Words have been Uttered: Review
Words Have Been Uttered
Directed by Sunil Shanbag
Written by Sunil Shanbag, Sapan Soren, Irawati Karnik
@Prithvi on 31 Dec 2018 from 20-22hrs
Today I finally got to watch first play directed by Sunil Shanbag at Prithvi - a late night show - before I retired into my room in Sun-n-Sand hotel after a hectic day.
Multi linguistic, multi media, multi geographical ... multi faceted performance
Two hours of power packed play - with 10 mins of break - takes the audience through a thought provoking journey with collection of narratives, poems, folk songs, and scientific dialogues. Sunil Shanbag, part of Tamasha theatre, introduces the play with a word that weaves and summarises the play - 'dissent'. He suggest dissenting, or having an opinion that is not mainstream idea, has been an integral part of society. A reason why so many social, political and cultural changes have emerged over so many generations. Dissent is an important part and a big reason for good democracy.
The performance uses diverse audio-visual mediums such as powerpoint, live music and songs that would touch and move you. The long list of materials used in two hours (see photo below) includes a folk song Landays (see photo below) from Afghanistan sung by girls and women. Then, use of Bhakti poems translated in English, Hindi, humorous narration of Ismat Chughtai's narration of Lahore court case tried in early 1940s, and Galileo arguing with Copernicus .. the performance criss crossed across geographical areas, gender, communities and centuries with diverse language use - Punjabi, Afghani, Urdu, Hindi, English..
An excerpt from Marathi play Ambedkar viruddha Gandhi, Bob Dylan's The Times They are Changing, heartwarming satirical song/poem about the land eviction affecting adivasis/ tribals benefitting corporates, reading Dear Democracy and Jashn-e-Ghalib with emotions and beautiful voices of Priyanka Charan and Nachiket Devasthali were power packed reminder that dissent matters!
Synopsis of Script - Sharing with the Audience
At the end for the play rarely you'd see the director and artists distributing collection of performance - it was a surprisingly beautiful gesture to see dozens of photocopied book with some of the narratives from the play being distributed among audience. I'd upload five snapshots from the book (see above).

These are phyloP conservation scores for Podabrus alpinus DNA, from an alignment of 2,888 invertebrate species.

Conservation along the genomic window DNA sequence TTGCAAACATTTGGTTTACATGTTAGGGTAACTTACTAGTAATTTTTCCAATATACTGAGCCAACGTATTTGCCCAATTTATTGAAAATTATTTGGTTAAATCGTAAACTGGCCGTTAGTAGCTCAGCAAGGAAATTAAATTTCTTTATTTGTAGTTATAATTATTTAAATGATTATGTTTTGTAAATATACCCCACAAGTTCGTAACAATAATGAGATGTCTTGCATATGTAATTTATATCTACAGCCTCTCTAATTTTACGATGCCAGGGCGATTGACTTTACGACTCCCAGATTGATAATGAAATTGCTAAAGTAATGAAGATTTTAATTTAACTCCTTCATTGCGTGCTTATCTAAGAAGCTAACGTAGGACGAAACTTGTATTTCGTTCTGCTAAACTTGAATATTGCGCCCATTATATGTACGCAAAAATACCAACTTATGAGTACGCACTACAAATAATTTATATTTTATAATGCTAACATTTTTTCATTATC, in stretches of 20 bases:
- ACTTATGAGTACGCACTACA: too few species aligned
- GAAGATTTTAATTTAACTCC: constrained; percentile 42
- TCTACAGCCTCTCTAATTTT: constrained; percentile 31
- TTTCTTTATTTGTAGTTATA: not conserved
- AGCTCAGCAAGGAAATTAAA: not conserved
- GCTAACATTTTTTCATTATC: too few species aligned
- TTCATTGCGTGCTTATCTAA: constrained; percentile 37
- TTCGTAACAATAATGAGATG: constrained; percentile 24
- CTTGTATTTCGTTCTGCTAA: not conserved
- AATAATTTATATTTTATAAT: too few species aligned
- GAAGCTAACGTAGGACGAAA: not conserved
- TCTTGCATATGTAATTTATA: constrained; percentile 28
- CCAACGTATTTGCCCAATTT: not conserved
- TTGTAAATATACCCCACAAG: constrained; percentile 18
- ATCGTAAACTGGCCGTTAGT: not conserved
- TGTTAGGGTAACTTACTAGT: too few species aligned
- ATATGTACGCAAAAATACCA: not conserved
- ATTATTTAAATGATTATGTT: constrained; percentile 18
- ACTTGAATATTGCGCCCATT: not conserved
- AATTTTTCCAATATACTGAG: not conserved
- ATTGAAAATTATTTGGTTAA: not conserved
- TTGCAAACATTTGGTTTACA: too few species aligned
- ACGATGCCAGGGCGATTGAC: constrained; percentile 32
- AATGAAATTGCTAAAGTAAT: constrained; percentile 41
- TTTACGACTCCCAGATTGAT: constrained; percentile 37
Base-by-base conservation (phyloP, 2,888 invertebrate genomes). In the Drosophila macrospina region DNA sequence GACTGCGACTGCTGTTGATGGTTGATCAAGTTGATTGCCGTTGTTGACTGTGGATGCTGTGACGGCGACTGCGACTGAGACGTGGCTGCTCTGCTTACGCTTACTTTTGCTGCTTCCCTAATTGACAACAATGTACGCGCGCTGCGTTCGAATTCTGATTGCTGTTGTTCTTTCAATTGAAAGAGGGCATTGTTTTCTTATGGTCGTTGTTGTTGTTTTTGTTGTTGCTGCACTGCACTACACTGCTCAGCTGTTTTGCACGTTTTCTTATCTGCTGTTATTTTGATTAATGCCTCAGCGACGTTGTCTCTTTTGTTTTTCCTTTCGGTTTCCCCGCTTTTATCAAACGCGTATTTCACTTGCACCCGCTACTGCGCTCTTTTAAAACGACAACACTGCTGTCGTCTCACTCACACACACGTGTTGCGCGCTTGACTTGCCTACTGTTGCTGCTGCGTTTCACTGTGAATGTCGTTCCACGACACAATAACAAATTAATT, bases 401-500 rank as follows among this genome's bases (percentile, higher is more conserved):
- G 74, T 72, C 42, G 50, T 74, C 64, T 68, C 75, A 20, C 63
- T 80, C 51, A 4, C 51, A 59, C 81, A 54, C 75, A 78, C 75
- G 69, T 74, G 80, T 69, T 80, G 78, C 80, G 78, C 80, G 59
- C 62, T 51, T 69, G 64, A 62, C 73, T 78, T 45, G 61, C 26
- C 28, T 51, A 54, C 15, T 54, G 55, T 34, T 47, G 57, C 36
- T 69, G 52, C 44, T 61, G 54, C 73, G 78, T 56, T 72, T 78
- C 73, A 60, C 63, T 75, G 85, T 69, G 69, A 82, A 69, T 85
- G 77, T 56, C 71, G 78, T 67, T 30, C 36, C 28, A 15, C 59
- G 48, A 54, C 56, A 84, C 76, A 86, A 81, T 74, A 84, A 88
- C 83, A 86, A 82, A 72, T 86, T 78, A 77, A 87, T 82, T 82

Nothing can be as memorable as to see the hard work of the curators being shared with a wider audience!
A highly recommended play - don't miss it and feel free to dissent but do 'listen' first.
Creative Commons to the core and I love such work of artists :-)
Next play in January 2019
Next week i.e. January 9th 2019 I'll be watching another play, titled Deewar and written by Prithviraj Kapoor, is directed by Sunil Shanbag, which was premiered at the 40th anniversary of Prithvi festival. I missed most of the events due to my film screening events in Scandinavia.
The only play I could catch during the festival was Jam by Harkaat studio, which I've reviewed here in Culture Call.
I won't be reviewing Deewar - you can read this review here via The Telegraph's review.
Marathi Play: Mahanirvan
Born and raised in Maharashtra, I consider Marathi as my maternal language! It is true that I can read, speak, understand and even write Marathi better than Bangla language. When I was in primary municipal school, in the outskirts of Mumbai, my teacher along with my mother had decided that instead of Malayalam as the third language it will be Marathi.
I'd not seen a single play in Marathi till date. My brother, Prabir Bose, himself an expert of Theatre for Development, suggested (rather pushed) me to watch this play at NCPA, Mumbai. I am glad to listen and accept his advice.
This play is running for over 40 years making it older than me!
I think the actors are all new (not the ones who played 40 years ago) and some of the dialogues has nicely been adapted to suit the current scenario of the country.
Satish Alekar's Mahanirvan is more than a story about death man.. it takes the audience more in-depth to examine human society, relationships and our behaviour with 'rituals and traditions' and underlying politics.
Let me call it as a musical play in two acts with two key protagonists - sutradhars - the dead man and his son. Satish Alekar beautifully uses typical Maharashtrian regional folk songs and music such as Abhang, Bhajan, and Kirtans through out the 120 minutes. The interval/break in the play sees the shift of 'sutradhar' from dead man to his son. Of 15 men in the play there is only one woman - the widow - and her role is nicely placed from being dependent, to vulnerable, and to some one with desire. Alekar direction has left no gap in depicting the chawl atmosphere, or brining sarcasm in our belief-systems - be it in the form of black crow that claims monopoly in traditional ritual systems of death .. questioning what is culturally acceptable or prescribed and followed/passed-on blindly. I must admit Nachiket Devasthali's acting got me floored.
Each and every character is well-placed and audience is given a chance to understand the character - its relevance in the play/story. To me, the story is well executed and sometimes I found Marathi language was a bit too polished for me to understand, but that was only in a couple of dialogues. Overall, I would highly recommend to watch this play if you get a chance. Absolutely brilliant performance by the actors.
The Hindu has published a detailed review of this play, which you can read it here